Last year, after a skin biopsy that required stitches, I had about 15 minutes before the next scheduled bus. I went into a nearby drugstore to kill time, take advantage of the air conditioning and stay out of the sun. While I was there, I spotted a Hot Wheels car designed in the style of Darth Vader’s suit of armor. Normally I’d have walked away — I have a non-existent budget and can’t afford to buy things I don’t really need — but I found myself turning around and buying the car. I decided it would be my reward to myself for getting through the biopsy, and it was $3.99 well spent. Thus began my habit of treating myself after medical procedures.

My skin biopsy had positive margins, but when I went back in for round two, the anesthesia didn’t take enough and I actually felt my skin being cut. I ended up with another little car. An ER visit merited two. Another difficult procedure yielded a $2.99 keychain version of Anakin Skywalker’s lightsaber. An MRI that really rattled me? A Star Wars puzzle from the dollar store down the block from the imaging center. Spending the evening putting it together took my mind off the potentially stressful outcome of the test. A tiny $2 Darth Vader tin. A $1 reusable bag with Darth Vader. (Yes, you might be sensing a theme here.)

My “treasure box treats” are never expensive; they’re never grandiose. It’s whatever I find when I’m transferring between buses or trains on my way home from the doctor’s office. I can’t do something for every single appointment or test — there are way too many for that — but I try to do something after the more stressful ones. Alternatively, if I’ve had a week with a lot of appointments and procedures back to back, I celebrate when I’m finally finished. I’ve actually never particularly enjoyed shopping, unless I’m in a book or comics store, and as such, I don’t generally engage in retail therapy. Nowadays there are utilitarian reasons for this, too: I have neither the money nor the energy to spare for it. However, giving myself a small treat or activity allows me to end the day on a positive note. I’m acknowledging, “You got through it. Onwards!”

I often try to find free things to do on the way home to avoid spending any money at all. For example, I discovered that my cardiologist’s office was close to a tall building with an observation deck. Not only was it free to the public, but it was actually across the street from the bus stop I needed. When I went for a follow-up after several days of cardiac testing, I stopped at the observation deck after my appointment. In another instance, when I had an appointment with a new doctor in a neighborhood with a lot of historic buildings, I took photos of the vintage signs I saw on my way back to the train station.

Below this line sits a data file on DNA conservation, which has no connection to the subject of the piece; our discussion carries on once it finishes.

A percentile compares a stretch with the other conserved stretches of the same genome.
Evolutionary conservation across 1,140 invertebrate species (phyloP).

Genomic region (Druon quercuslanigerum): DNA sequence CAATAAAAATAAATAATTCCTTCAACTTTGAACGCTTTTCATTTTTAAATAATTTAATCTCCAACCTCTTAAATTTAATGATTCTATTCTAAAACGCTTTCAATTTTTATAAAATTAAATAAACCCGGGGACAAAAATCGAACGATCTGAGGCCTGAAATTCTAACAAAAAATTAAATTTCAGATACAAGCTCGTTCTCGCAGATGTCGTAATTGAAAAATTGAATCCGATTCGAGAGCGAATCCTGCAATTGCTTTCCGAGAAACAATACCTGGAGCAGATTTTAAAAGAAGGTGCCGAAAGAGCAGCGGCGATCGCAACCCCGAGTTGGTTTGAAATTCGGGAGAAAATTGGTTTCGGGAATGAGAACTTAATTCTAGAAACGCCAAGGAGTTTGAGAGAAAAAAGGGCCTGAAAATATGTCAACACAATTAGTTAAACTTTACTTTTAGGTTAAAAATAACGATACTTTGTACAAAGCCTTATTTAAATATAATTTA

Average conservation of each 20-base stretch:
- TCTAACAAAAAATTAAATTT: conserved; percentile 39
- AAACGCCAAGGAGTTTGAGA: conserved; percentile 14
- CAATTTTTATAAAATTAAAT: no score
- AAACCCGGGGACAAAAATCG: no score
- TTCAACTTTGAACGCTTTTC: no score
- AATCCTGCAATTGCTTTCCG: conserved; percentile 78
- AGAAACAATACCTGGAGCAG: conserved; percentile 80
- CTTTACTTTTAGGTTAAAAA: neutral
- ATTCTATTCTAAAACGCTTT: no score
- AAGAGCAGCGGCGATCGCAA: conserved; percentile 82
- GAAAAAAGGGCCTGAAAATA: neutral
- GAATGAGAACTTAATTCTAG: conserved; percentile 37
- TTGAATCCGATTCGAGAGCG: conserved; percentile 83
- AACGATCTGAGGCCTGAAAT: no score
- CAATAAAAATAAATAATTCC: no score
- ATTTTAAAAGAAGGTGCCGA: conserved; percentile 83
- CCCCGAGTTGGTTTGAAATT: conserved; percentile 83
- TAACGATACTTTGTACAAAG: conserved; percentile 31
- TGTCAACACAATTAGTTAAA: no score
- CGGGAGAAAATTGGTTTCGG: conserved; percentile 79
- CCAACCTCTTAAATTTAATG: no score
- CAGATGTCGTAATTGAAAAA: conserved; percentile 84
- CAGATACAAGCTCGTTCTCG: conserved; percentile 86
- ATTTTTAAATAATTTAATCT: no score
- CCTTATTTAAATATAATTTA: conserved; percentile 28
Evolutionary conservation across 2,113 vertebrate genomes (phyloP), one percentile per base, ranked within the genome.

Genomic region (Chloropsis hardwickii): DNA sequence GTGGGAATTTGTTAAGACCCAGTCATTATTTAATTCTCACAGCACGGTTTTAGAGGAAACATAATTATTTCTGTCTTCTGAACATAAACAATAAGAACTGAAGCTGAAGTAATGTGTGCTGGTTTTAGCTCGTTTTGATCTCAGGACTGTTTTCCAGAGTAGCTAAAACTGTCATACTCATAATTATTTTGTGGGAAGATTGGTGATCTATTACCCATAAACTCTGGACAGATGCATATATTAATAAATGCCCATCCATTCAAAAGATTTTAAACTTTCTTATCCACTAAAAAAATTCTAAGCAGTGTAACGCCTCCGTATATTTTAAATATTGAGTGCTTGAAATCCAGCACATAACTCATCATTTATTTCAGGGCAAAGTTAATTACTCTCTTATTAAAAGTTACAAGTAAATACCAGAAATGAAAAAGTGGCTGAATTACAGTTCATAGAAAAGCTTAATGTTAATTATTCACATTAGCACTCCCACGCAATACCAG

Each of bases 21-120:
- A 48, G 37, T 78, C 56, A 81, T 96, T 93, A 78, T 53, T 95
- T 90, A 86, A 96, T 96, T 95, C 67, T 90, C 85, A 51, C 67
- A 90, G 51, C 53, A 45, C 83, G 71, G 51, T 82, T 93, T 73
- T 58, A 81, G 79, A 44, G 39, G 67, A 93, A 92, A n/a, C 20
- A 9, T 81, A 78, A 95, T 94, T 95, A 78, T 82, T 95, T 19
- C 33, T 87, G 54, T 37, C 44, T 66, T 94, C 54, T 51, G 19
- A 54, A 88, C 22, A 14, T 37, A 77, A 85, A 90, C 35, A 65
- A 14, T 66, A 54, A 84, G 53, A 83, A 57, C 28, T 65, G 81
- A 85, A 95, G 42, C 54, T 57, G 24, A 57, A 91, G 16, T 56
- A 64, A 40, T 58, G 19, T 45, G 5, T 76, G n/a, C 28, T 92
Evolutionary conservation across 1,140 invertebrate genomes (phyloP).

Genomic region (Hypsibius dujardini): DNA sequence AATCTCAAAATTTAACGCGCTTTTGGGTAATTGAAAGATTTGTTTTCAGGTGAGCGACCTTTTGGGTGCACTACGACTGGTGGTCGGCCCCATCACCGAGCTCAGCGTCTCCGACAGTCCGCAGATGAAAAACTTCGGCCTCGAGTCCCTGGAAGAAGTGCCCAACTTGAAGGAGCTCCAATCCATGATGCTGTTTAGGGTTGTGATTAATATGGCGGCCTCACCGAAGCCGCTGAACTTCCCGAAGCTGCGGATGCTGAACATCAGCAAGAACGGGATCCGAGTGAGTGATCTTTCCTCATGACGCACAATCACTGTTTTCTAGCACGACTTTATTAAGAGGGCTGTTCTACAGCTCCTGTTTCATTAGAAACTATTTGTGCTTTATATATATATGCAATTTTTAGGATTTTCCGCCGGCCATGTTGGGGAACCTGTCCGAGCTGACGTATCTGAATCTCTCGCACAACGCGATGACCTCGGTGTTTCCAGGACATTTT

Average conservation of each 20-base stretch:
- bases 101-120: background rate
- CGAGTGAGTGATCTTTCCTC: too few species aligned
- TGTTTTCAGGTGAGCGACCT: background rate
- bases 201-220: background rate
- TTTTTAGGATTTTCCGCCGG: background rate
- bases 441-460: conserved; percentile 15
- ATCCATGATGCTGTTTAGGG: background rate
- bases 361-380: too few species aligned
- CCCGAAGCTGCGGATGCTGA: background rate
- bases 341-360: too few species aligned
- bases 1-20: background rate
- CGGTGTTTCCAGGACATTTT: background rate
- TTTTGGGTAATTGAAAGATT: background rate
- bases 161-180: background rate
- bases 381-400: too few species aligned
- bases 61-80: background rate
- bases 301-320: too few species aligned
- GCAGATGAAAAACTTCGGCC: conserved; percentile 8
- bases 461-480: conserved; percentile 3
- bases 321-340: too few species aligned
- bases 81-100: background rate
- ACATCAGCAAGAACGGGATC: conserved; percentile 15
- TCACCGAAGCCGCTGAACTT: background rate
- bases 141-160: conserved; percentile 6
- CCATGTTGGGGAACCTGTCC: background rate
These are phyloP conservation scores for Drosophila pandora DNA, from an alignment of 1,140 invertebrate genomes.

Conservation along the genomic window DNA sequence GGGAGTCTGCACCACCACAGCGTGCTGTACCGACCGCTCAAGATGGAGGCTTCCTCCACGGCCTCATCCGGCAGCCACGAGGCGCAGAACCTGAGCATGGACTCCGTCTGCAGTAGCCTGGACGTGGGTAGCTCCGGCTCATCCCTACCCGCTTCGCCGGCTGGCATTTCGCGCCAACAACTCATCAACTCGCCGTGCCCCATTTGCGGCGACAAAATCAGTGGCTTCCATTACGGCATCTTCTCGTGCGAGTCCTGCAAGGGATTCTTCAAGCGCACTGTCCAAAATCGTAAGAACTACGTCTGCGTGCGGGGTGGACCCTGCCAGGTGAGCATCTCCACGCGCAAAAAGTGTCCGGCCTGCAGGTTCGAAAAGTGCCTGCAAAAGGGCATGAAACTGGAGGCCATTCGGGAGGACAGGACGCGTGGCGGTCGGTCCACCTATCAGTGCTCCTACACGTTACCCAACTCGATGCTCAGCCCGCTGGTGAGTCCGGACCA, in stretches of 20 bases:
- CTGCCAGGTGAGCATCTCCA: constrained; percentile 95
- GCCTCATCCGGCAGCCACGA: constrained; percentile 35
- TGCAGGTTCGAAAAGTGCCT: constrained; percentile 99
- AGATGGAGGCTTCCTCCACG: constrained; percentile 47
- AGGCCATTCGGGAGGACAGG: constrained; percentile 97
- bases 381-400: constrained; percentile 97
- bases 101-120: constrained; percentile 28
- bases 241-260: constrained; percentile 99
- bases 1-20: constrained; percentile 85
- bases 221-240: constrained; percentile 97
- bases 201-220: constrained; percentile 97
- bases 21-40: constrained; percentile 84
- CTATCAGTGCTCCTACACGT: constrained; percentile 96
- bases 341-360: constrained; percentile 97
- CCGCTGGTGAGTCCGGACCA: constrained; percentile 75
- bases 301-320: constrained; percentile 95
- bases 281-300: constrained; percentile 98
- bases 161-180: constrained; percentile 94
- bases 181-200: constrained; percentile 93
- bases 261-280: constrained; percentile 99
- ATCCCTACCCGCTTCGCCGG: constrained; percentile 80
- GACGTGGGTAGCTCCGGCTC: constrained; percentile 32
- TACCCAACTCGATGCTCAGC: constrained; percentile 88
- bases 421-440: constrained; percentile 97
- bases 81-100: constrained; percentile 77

At the end of the day, I really don’t need a Hot Wheels car or another lightsaber any more than I really needed that little plastic toy from the treasure box when I was a kid. However, there’s something to be said for the moments of whimsy and joy that make me smile. I spend a lot of time in doctors’ offices, and it sometimes seems like my chronic illnesses steal all focus. They certainly influence almost every aspect of my life at this point.

That small treat or half-hour excursion reminds me I have many other facets to my life and personality. I’m not just a name on a medical chart. I’m also a “Star Wars” geek. An eternal traveler who has wandered through five continents and always explored the cities she’s lived in, taking photos of everything that even remotely interested her. A woman with an analytical mind who likes puzzles. A music fan. I’m me.

I treat myself to remember myself. And those $3.99 cars have been worth every single penny.